Mar 5, 2018 2:48 PM
We are very content to include Treasury bonds in the portfolios because they offer several key features; they accurately reflect the level of interest rates at any given time, their quality allows for worldwide acceptance and demand, they are non-callable (which makes for better portfolio management), they have the tightest trading spreads, they are available in large quantities and are exempt from state income tax. In practice, at whatever price level treasuries trade is the current market rate of interest.
U.S. Treasury bonds are the safest securities in the world, because they are a direct obligations of the U.S. government. They are safer than insured time deposits from the banks, safer than savings & loan company deposits, safer than credit unions, insurance companies, annuities or mortgages. Banks and savings & loans deposits are insured by the U.S. government through FDIC insurance (subject to withdrawal terms and dollar limits). Insured mortgages and government agencies (ex. Fannie Mae) are one step removed from the U.S. government but they are considered "moral obligations" because they are government sponsored businesses.
All other bonds are priced in relationship to U.S. Treasury securities. Their prices are based on the quality of the issuer and the size of resources it may draw upon. There are rating services that assign corporate, financial notes and municipal bonds a quality rating (see the table below). As the credit quality declines from AAA, the yield rises because the repayment risk rises. Recently, the spread, or difference between treasuries which are rated AAA and other bonds, has been very small. This means there is less of a difference in the yield or income between differently rated bonds. This narrowing is especially true when the economy is strong and default risks are low. In recent years because rates have been ultra-low, the spreads between quality bonds has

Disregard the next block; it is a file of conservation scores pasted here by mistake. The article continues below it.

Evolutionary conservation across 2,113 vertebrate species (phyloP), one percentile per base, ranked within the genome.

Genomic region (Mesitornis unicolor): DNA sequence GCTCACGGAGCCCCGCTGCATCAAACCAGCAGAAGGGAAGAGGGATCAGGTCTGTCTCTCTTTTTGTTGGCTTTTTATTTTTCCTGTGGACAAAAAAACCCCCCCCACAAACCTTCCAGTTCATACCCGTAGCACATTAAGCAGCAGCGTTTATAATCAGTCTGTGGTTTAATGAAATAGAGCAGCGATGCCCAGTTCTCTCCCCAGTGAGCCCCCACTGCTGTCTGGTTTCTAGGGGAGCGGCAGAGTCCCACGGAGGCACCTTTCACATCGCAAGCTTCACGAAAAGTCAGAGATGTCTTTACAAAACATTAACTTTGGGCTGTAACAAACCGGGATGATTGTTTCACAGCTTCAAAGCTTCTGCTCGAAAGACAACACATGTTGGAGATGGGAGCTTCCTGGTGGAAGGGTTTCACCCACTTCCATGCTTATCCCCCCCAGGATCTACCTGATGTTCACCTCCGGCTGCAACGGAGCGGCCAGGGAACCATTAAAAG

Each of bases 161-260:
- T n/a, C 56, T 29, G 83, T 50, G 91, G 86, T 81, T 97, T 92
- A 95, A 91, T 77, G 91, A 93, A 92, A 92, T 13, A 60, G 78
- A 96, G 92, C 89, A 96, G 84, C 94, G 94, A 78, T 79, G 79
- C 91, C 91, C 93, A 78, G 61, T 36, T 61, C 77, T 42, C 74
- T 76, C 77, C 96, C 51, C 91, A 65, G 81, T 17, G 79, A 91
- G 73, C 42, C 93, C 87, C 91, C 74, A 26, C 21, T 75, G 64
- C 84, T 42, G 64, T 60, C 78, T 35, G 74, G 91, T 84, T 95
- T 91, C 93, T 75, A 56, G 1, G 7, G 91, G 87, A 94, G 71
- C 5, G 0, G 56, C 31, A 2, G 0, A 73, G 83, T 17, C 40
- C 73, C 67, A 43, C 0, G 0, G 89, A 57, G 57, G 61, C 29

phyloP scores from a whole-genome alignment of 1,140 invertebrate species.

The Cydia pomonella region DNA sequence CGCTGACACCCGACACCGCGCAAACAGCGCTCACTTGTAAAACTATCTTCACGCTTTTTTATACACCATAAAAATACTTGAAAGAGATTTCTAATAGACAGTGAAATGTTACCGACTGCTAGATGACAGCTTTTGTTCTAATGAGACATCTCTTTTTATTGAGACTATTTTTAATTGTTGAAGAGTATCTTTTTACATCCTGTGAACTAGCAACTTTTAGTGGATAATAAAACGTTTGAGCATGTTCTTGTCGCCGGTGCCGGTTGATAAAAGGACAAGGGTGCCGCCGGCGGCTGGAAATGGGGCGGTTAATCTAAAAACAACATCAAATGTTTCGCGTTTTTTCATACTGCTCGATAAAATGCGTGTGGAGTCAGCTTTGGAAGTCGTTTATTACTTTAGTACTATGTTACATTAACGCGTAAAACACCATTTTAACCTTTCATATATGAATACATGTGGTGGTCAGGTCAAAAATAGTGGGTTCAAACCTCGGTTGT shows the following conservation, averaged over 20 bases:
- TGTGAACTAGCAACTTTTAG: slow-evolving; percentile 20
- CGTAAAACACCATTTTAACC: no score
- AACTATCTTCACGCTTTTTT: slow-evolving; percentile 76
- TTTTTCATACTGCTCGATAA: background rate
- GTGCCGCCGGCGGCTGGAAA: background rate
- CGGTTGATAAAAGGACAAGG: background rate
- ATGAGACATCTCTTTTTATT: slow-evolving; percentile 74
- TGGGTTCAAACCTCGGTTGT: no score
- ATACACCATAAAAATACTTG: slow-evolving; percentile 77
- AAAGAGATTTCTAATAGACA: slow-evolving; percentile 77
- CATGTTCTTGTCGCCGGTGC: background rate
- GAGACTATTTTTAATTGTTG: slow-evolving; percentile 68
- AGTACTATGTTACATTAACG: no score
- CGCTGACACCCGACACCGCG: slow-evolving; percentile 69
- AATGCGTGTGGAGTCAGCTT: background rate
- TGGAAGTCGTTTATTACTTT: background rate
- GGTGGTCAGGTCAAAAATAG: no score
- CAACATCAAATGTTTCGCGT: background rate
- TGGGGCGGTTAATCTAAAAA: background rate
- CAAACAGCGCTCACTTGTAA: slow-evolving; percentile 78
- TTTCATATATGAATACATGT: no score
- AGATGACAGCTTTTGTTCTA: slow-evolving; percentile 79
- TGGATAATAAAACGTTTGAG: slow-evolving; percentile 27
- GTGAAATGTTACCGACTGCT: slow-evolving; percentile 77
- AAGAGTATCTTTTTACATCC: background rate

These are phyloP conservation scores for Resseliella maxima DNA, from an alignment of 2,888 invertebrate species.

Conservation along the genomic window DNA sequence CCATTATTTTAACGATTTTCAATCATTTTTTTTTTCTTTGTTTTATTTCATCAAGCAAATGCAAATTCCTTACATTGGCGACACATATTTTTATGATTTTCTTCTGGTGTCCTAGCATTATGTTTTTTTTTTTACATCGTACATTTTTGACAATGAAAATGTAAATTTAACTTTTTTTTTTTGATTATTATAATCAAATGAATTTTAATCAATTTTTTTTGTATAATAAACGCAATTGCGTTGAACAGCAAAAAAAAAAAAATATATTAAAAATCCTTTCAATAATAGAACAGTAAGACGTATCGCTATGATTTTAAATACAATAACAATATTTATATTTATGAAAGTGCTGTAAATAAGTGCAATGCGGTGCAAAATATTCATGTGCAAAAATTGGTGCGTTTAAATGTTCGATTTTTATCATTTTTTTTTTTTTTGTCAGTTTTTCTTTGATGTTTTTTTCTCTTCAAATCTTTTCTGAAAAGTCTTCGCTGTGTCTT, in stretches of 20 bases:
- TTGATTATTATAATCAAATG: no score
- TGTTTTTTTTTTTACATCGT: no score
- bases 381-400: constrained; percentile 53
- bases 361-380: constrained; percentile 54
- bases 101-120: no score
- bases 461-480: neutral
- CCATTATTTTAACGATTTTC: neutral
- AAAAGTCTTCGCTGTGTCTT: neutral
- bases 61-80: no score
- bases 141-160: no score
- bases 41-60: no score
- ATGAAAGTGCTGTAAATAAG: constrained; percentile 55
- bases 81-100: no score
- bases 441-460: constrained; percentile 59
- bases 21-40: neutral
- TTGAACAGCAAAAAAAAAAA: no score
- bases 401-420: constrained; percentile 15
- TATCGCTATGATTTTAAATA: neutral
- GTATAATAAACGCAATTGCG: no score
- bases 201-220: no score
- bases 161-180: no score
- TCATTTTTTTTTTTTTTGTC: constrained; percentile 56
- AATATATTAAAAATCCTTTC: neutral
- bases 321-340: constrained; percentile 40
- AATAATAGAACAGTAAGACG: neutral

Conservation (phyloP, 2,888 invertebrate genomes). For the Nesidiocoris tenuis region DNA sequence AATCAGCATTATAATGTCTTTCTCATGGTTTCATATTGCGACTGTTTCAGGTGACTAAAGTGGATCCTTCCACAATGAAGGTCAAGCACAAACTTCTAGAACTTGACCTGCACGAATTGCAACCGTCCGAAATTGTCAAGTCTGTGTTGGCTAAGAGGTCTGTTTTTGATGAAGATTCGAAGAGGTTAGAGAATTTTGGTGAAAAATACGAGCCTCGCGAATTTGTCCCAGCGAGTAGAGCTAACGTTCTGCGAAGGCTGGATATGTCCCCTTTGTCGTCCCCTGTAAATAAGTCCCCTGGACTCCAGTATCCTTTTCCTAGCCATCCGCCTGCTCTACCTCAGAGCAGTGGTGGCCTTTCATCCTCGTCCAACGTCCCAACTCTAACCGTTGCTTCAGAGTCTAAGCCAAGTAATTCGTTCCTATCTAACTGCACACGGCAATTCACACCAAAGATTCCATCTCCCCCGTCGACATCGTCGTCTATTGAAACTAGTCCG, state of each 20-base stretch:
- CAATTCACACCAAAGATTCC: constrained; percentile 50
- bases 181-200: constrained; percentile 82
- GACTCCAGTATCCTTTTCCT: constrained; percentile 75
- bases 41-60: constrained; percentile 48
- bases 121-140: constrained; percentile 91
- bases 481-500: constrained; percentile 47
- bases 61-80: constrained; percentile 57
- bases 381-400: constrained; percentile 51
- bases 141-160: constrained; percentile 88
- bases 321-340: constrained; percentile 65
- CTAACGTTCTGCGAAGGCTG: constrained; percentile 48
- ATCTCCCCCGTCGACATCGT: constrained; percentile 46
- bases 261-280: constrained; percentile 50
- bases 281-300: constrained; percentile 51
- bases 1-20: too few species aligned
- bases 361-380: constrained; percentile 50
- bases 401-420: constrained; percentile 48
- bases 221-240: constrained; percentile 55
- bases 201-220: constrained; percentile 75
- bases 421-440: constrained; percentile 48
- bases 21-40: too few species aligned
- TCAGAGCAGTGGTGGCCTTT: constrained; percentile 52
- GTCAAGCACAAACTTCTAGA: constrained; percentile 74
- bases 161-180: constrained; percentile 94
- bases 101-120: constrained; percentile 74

never been narrower. Investors have been seeking higher returns in a low interest rate world, driving prices up and narrowing spreads on lesser quality bonds. As demand increases to expand the economy the spreads will increase and push interest rates higher. The expanding economy will create more inflation until the Fed raises rates high enough to stall the economy inducing a recession and lowering inflation. Then spreads widen further percentage wise, even though interest rates are now declining because quality becomes paramount as the recession reduces the lesser quality companies’ payment ability.
We have removed the bond ETF's from our models and replaced them with U.S. Treasuries. As interest rates rise, the value of the ETF will decline greater than an individual bond. This is because a bond ETF or bond mutual fund seeks to maintain a maturity range (also known as constant maturity). Each year an individual bond gets closer to maturity, which reduces its volatility, where as an bond ETF or bond mutual fund will sell bonds as they age and replace them with the original maturity bonds. The other reason is that spreads will widen. We have purchased Treasury bonds with very short maturities that return about what the corporate bond ETF's (that were sold) were yielding. If interest rates continue to rise during the next year, our bond portfolio will be basically unaffected, where others will see a larger decline in the value of their bonds portfolios and fixed annuities. At some future date, when interest rates are higher, we will lengthen maturities, increase the income and hopefully gain some increase in portfolio values.